LOW DOWN AND DIRTY: Gerry Moss plays the blues at the Omaha Center in Cherokee Village May 1. Photo/Bob Fleming
Apparently, living in Big D agrees with Mr. Gerry Moss.
But as they say - one town's gain is another town's loss.
And that couldn't be any truer than in this case.
After calling Hardy and the Spring River area home for a good two decades, Moss pulled up stakes and headed south to Dallas, Texas about five years ago.
And this area is poorer for his absence.
Just ask any of those that used to flock wherever Moss might be playing, either solo acoustic, with his band The Drive, or as a member of Throttle.
Just ask any of the dozens of youngsters who took their first guitar, bass, drum of keyboard lessons from Moss. Some of who have went on to form their own bands, feeding off the inspiration that Moss delivered.
So it was a real pleasure for those gathered inside Cherokee Village's Omaha Center the first weekend in May to have the chance to once again be dazzled by the impressive talents of Gerry Moss.
Guitarist. Vocalist. Songwriter. Entertainer.
That's Gerry Moss.
And spending a half-decade around the hustle-and-bustle of the Metroplex doesn't seem to have slowed him down one single bit.
His voice was filled with as much gritty authority as ever and his guitar playing ... well ... his guitar playing was pure Gerry Moss.
While his brief trip back into town was to serve as an opening act for Leon Russell, Moss' appearance at the Omaha Center took on an impromptu homecoming and family reunion kind of feel.
The crowd was loud and boisterous from the outset and before Moss could even plug his acoustic guitar in on stage, shouts of "Hey, Moss!", "Welcome home!, and just plain "Gerry!" shot up to the rafters of the Omaha Center like a fistful of bottle rockets.
And by the big grin that slowly crept across his face, Moss couldn't have been any happier at that instant.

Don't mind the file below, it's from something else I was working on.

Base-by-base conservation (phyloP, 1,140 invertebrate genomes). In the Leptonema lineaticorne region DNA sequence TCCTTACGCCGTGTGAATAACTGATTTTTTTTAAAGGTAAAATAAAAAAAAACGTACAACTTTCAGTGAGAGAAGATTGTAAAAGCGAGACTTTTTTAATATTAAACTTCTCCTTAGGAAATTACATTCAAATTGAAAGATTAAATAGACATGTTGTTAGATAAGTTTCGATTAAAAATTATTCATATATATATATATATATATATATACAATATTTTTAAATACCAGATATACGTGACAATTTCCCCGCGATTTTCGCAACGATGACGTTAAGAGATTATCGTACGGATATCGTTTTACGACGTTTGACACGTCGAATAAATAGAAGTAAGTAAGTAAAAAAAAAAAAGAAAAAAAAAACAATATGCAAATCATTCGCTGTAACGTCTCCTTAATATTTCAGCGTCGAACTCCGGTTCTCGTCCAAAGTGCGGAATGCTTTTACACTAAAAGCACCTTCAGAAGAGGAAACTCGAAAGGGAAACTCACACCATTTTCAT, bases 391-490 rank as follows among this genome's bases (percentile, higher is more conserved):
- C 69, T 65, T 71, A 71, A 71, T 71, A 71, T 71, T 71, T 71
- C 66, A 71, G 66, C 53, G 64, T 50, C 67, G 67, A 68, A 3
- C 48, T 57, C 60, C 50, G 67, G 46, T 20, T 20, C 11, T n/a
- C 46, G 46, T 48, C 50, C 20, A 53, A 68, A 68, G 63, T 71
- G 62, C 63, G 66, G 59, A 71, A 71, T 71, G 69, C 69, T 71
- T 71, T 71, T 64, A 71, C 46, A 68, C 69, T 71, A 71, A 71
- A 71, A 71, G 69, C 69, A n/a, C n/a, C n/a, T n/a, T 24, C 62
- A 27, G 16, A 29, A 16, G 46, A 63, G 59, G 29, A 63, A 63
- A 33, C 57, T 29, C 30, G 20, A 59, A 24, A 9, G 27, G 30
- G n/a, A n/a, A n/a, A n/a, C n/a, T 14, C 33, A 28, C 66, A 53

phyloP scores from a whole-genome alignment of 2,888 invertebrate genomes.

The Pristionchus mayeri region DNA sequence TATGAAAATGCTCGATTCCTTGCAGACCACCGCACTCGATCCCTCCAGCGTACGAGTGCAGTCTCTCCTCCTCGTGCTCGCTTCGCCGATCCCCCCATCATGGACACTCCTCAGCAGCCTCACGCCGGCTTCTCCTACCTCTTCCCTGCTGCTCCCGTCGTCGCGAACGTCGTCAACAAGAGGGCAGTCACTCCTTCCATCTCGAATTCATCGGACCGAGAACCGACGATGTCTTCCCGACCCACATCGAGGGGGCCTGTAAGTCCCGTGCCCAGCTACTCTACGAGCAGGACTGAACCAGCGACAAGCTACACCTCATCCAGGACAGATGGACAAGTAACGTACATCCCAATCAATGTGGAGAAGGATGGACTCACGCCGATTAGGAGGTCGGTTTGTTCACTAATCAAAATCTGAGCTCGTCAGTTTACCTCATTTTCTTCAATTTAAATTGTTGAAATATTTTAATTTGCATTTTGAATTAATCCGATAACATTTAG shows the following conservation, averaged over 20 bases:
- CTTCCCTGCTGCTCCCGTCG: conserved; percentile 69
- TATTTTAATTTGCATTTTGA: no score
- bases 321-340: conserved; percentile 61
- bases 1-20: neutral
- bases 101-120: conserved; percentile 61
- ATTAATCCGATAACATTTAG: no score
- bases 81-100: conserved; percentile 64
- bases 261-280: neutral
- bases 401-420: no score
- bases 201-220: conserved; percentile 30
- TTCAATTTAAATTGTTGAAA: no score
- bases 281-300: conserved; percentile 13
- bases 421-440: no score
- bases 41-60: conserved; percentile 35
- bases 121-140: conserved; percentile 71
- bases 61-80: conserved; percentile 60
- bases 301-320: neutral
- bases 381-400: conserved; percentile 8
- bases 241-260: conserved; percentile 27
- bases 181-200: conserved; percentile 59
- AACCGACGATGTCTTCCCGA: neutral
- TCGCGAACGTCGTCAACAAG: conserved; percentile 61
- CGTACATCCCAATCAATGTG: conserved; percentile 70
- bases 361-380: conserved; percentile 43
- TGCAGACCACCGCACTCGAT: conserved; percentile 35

That much was confirmed after his set, when he confessed, "Wow. I'm really humbled by that reception. It was really something. I just can't begin to thank these folks enough for how they made me feel tonight."
That feeling was certainly a two-way street as Moss hit the ground running with a set of old favorites with some tasty new offerings sprinkled in.
Armed only with his trusty acoustic guitar, Moss quickly caught his Spring River fans up to speed on what they've been missing -- hankering for - the past several years.
Of course he dusted off "Shoestring," a local favorite about a quirky individual who plays by his own rules. He also delivered a spot-on version of "Here Comes the Sun."
With a tip of his hat to his now home stomping-grounds in the Lone Star state, Moss also broke out a fantastic "Pancho and Lefty" that surely would have received a thumbs-up from the late, great Townes Van Zandt.
But the real jewels during Moss' set were a pair of original tunes -- "Sweet Angel" and "Fried Chicken Blues."
Hopefully one day soon, his fans will be able to add a new CD to their collection, Gerry Moss' latest, with both those tunes front and center.
While it was really impressive to see the way he was welcomed back home, receiving adoring attention is not something new, or foreign, to Moss.
After all, he was once a featured member of country superstar Johnny Lee's ("Looking for Love") band and before that was bass player for Lloyd Price's ("Stagger Lee", "Lawdy Miss Claudy") outfit.
Moss has also shared the stage with the likes of Bobby "Blue" Bland, Albert Collins, Rufus Thomas, Edgar Winter, Joe Walsh, Stevie Winwood, Johnny Rivers, Mose Allison, Albert King, Buddy Guy, Merle Haggard, George Jones, Willie Nelson, Charlie Pride and Hank Williams, Jr., to name a few.
For this occasion, it was the iconic living legend Leon Russell that drew top-billing.
And neither Moss, nor his many friends and fans jammed into the Omaha Center the first weekend in May, had a problem with that.
But one thing's for sure.
Leon Russell may have been the ice cream sundae on this night, but there was no doubt that Gerry Moss' homecoming was the cherry on top of the treat.
Here's hoping we get more of the same in the near future.
A special thank you goes out to Bob Fleming and his family for the pictures he took of the Gerry Moss/Leon Russell show.
Bob was not only an excellent photographer and connoisseur of all things related to a camera, he was also a huge fan and supporter of live music.
He will be greatly missed.